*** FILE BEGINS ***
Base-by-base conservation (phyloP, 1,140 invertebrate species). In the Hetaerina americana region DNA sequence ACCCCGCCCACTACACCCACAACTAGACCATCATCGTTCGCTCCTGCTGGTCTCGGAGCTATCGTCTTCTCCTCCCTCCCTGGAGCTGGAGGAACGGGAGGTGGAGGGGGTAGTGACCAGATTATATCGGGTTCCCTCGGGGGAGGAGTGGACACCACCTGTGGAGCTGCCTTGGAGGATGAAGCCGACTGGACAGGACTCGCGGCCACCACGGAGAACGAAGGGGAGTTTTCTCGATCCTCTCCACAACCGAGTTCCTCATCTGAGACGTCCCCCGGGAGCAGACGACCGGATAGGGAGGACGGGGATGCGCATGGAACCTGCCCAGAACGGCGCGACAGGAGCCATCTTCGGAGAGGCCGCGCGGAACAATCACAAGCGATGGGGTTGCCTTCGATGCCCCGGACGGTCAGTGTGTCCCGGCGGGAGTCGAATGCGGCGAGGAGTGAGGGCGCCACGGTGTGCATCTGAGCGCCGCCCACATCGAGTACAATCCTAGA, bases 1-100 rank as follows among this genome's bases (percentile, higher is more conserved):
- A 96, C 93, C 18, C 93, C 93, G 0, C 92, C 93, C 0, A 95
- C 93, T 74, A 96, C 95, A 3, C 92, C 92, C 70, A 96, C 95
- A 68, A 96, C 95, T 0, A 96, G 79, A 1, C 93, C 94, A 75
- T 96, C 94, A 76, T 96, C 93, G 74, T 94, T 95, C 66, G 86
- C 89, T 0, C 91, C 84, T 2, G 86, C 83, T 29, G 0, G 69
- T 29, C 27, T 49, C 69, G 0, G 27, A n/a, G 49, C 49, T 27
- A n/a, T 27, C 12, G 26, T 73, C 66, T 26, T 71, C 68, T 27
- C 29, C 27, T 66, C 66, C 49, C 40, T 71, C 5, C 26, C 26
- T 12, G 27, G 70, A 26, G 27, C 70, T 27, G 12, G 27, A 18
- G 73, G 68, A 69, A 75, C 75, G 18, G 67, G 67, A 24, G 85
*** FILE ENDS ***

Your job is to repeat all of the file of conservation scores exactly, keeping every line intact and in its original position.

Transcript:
Base-by-base conservation (phyloP, 1,140 invertebrate species). In the Hetaerina americana region DNA sequence ACCCCGCCCACTACACCCACAACTAGACCATCATCGTTCGCTCCTGCTGGTCTCGGAGCTATCGTCTTCTCCTCCCTCCCTGGAGCTGGAGGAACGGGAGGTGGAGGGGGTAGTGACCAGATTATATCGGGTTCCCTCGGGGGAGGAGTGGACACCACCTGTGGAGCTGCCTTGGAGGATGAAGCCGACTGGACAGGACTCGCGGCCACCACGGAGAACGAAGGGGAGTTTTCTCGATCCTCTCCACAACCGAGTTCCTCATCTGAGACGTCCCCCGGGAGCAGACGACCGGATAGGGAGGACGGGGATGCGCATGGAACCTGCCCAGAACGGCGCGACAGGAGCCATCTTCGGAGAGGCCGCGCGGAACAATCACAAGCGATGGGGTTGCCTTCGATGCCCCGGACGGTCAGTGTGTCCCGGCGGGAGTCGAATGCGGCGAGGAGTGAGGGCGCCACGGTGTGCATCTGAGCGCCGCCCACATCGAGTACAATCCTAGA, bases 1-100 rank as follows among this genome's bases (percentile, higher is more conserved):
- A 96, C 93, C 18, C 93, C 93, G 0, C 92, C 93, C 0, A 95
- C 93, T 74, A 96, C 95, A 3, C 92, C 92, C 70, A 96, C 95
- A 68, A 96, C 95, T 0, A 96, G 79, A 1, C 93, C 94, A 75
- T 96, C 94, A 76, T 96, C 93, G 74, T 94, T 95, C 66, G 86
- C 89, T 0, C 91, C 84, T 2, G 86, C 83, T 29, G 0, G 69
- T 29, C 27, T 49, C 69, G 0, G 27, A n/a, G 49, C 49, T 27
- A n/a, T 27, C 12, G 26, T 73, C 66, T 26, T 71, C 68, T 27
- C 29, C 27, T 66, C 66, C 49, C 40, T 71, C 5, C 26, C 26
- T 12, G 27, G 70, A 26, G 27, C 70, T 27, G 12, G 27, A 18
- G 73, G 68, A 69, A 75, C 75, G 18, G 67, G 67, A 24, G 85